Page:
By Julie Seabaugh
By Julie Seabaugh
By Christian Schaeffer
By Daniel Hill
By Jaime Lees
By Roy Kasten
By Melinda Cooper
By Jeremy Essig
Cuban Missiles Cuban Missiles singer Mike employs a snotty, scratchy delivery reminiscent of Less Than Jake's Chris Demakes, but his band's sound bears little resemblance to ska. For that matter, Cuban Missiles strays far from the Descendents' classic pop-punk template, even though they mine that group's catalog under their cover-band alias Sour Grapes. On its 2007 full-length Applaud the Apocalypse, the quartet plays a darker, grittier style of melodicore, with surgically sharp guitar leads, rumbling rhythms and downbeat hooks. (AM)
Despite being in existence for only a few months, the Humanoids' punk pedigree is already impeccable to the tune of an appearance this fall at Gainesville, Florida's well-respected event The Fest; a killer Descendents cover; and opening slots for the Queers and Agent Orange at the Creepy Crawl. But what's most refreshing about the quintet is how little pretension exists within the execution of its no-brakes speedballs; whereas other bands try really hard to sound this badass, the Humanoids make it look easy. (AZ)
Halo Bar, 11:30 p.m.
Lye by Mistake Like James, the tot from Edward Gorey's Gashlycrumb Tinies who expires after ingesting "lye by mistake," first-time Lye by Mistake listeners might feel as though they've swallowed something much stronger than expected. The group's recently released Arrangements for Fulminating Vective contains some of the most dauntingly technical compositions ever to escape the area, from squealing high-speed solos to complex jazzy interludes to pyrotechnic drumwork. Lye by Mistake's vocals might be harsh, but sublime melodies hide inside its labyrinthine instrumental passages. (AZ)
Even though both groups are gifted at constructing memorable melodies, consider grit-punks the Pubes the yin to the Sex Robots' bubblegum-punk yang. (Obligatory reference point: The two outfits share band members and a label, so any similarities are purely intentional.) Heavier than conventional pop-punk but still accessible, the quartet isn't performing at the showcase because it's currently on a cross-country tour in support of a new album, the cheekily named Peat Sounds. (AZ)
7 Shot Screamers
Despite constant tours, 7 Shot Screamers is not a "local act gone national." No, its status is even better: The quartet is an in-demand national act that insists on staying local. These guys are only in their twenties, but they've been rocking this town since they were wee adolescents. The Screamers represent for psychobilly, which is sort of the sexier, crazier side of rockabilly. Though they do sound much more like the Cramps than the Stray Cats, don't be confused by the labels. At its core, 7SS is an energetic punk band that always gives an impressive, enthusiastic performance. (JL)
Main Outdoor Stage, 5 p.m.
Best Pop Band
Gentleman Auction House
Zeitgeist meets exuberance in this young septet, and while plainly inspired by the mini-marching-band antics of the Arcade Fire and the Decemberists, the band knows the difference between emulation and inspiration. Kiley Lewis' flute and sci-fi keyboards (not to mention handclaps) provide a secret weapon and slyly guide the band's identity through songs of twisted dreams and emotional fuck-ups. The bandmates regularly close by drumming on anything they can get their hands on. Not even their audience is safe which, in rock & roll, is as it should be. (RK)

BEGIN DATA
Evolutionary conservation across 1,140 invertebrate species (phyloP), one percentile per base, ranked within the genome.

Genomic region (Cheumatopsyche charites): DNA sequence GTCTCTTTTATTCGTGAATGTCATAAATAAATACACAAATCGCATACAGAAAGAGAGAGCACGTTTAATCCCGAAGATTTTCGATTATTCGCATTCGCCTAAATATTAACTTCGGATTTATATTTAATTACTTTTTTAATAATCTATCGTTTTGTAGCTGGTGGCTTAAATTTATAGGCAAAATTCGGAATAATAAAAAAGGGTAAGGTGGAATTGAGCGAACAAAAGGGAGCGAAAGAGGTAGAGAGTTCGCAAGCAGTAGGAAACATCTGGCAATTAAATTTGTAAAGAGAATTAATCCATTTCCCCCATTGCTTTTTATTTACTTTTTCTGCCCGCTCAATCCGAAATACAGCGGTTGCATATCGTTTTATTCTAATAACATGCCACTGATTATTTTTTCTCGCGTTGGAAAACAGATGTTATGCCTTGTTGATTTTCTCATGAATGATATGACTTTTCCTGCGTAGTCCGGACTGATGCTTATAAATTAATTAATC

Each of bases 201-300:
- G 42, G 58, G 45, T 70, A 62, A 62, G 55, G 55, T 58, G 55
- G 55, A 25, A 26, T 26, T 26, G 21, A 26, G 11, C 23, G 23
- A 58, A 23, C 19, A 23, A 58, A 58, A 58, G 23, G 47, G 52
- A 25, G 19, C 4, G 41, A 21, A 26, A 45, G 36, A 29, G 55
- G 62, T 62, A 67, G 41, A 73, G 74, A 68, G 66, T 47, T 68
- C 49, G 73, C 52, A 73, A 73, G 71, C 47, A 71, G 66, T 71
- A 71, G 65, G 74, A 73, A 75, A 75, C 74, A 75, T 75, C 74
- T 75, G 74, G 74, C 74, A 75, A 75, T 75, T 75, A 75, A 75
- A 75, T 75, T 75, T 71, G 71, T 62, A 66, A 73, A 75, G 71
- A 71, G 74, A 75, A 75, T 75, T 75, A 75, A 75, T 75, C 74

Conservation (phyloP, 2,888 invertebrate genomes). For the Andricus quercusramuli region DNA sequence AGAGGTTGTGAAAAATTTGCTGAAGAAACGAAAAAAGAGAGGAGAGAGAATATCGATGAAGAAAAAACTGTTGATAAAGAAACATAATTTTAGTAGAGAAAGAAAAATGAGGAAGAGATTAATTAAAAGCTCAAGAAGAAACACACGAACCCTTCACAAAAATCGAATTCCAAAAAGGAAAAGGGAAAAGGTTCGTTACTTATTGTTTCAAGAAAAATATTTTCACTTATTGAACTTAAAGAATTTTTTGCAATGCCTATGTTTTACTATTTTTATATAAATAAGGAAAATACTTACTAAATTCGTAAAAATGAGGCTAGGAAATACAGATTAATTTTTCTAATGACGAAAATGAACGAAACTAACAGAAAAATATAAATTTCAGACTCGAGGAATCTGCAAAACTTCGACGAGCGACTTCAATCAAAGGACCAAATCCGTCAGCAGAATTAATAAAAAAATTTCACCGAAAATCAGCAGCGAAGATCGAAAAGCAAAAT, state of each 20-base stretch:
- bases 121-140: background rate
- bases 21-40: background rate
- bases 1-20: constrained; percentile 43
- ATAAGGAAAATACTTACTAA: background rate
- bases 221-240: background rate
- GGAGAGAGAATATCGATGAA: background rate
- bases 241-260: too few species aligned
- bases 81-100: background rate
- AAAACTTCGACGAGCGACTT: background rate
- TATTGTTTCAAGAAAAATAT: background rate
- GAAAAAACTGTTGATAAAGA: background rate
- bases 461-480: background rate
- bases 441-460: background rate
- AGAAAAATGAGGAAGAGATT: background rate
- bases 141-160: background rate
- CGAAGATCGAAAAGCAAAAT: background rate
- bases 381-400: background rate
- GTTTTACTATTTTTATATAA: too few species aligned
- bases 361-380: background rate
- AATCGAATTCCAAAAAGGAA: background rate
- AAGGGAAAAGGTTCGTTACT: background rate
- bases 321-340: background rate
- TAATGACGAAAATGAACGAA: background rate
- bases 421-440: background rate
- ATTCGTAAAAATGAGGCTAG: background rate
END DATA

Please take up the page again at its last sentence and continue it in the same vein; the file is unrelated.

Main Outdoor Stage, 4 p.m.
The Hibernauts sound completely British. In fact, the band sounds so completely foreign that it's hard to imagine that its breezy, informed Britpop was born in the U.S.A. It's a compliment, really: If they messed up their teeth a bit and obsessed over "football," they could easily pass for a seasoned European band passing through the Midwest on tour. Instead of writing them off as second-rate Blur rip-offs, St. Louis audiences are rightfully astounded by their pretty, unassuming indie-pop. In a genre plagued with dull repetition, the Hibernauts are a revitalizing breath of fresh air. (JL)
All of Ludo's hard work has paid off in a big way in the past year. The quintet inked a major-label record deal with Island Records and landed the opening slot for a string of shows with college-rock faves O.A.R., among other achievements. This summer will be even busier for the Moog-punks, with more Warped Tour exposure and the imminent release of their Island debut on the horizon. (AZ)
Sex Robots sound like they should have been on the Empire Records soundtrack. The band consistently produces delightful little nuggets of delicious power-pop, most of which are bright and encourage sunny little dreams of rainbows, flowers and lollipops. In fact, Sex Robots make you wanna scream, "Wheeee!" especially when they bust out one of their sexy little Beach Boys-esque, surfy guitar solos. They claim to be heavily influenced by Cyndi Lauper, which makes perfect sense, because the Sex Robots just wanna have fun, too. Whee! (JL)
That's My Daughter
This punk band is not your father's daughter, and they're not the gay kitsch trio who scored the Comedy Central hit "Tight White Jeans." That's My Daughter is Sara Oberst, Tim Dreste, Lindsay Reber and Cory Hammerstone, and its take on punk draws as much from devil metal as it does from the Ramones, incorporating as much grrl-pop attitude as it does urban alienation. More satirical than political, the band turns noise riffs into sludgy guitar stomp and tosses off hooks like so many meaningless make-out sessions hot, sloppy and sticky fun. (RK)
Delmar Restaurant & Lounge, 11 p.m.